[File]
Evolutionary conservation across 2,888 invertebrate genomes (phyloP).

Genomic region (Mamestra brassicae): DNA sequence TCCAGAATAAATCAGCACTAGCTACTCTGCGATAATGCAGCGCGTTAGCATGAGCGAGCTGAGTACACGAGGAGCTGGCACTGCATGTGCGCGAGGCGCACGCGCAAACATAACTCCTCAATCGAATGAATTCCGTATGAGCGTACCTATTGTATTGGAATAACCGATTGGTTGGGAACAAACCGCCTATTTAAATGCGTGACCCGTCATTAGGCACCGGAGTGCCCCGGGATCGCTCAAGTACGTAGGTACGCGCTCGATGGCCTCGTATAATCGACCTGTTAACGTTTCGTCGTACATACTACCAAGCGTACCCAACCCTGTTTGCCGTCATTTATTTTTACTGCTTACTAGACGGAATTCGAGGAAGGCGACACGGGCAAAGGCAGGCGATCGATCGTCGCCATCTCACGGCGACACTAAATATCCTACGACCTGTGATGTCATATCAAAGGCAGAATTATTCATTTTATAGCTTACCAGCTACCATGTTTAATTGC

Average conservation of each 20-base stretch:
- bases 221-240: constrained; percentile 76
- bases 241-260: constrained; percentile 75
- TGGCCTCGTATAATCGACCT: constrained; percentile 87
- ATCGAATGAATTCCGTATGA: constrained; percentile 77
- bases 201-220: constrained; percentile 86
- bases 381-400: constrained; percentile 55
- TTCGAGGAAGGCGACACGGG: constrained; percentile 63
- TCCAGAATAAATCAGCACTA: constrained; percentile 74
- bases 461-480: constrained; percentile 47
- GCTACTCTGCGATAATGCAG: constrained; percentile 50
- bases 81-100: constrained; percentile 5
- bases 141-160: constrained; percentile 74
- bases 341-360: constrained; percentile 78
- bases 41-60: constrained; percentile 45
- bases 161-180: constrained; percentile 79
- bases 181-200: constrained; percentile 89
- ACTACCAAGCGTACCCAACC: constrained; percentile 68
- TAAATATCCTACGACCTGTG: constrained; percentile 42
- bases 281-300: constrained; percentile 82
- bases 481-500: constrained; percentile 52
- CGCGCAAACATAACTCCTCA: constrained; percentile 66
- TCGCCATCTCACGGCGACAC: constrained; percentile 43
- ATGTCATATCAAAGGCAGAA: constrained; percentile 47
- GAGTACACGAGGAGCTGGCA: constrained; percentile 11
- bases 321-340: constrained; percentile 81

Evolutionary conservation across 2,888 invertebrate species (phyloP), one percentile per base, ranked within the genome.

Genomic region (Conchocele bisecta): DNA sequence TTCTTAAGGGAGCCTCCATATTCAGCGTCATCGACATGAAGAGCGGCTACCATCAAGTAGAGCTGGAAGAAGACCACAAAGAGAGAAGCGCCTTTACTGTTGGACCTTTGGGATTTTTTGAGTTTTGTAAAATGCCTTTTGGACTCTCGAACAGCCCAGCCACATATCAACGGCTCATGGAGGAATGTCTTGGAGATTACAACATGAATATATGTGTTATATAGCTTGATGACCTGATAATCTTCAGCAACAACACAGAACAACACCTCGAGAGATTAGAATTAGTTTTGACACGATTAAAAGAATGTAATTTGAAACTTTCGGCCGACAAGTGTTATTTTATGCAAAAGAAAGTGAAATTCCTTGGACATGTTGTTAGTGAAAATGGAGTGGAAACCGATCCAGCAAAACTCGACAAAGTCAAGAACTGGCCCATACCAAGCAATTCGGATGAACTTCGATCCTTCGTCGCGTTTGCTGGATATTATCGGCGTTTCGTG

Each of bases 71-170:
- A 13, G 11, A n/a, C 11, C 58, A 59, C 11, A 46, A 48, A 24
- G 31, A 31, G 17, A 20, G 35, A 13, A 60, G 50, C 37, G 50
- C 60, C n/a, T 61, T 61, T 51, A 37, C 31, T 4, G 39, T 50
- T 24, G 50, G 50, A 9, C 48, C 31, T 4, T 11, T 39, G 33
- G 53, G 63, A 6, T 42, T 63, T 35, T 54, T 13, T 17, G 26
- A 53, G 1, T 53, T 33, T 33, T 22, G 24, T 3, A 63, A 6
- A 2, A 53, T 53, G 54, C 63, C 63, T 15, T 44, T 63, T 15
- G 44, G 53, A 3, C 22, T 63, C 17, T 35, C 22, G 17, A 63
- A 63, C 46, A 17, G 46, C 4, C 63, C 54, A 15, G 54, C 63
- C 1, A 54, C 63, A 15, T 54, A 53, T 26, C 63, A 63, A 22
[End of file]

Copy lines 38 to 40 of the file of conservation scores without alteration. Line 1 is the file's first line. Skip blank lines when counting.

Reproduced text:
- A 2, A 53, T 53, G 54, C 63, C 63, T 15, T 44, T 63, T 15
- G 44, G 53, A 3, C 22, T 63, C 17, T 35, C 22, G 17, A 63
- A 63, C 46, A 17, G 46, C 4, C 63, C 54, A 15, G 54, C 63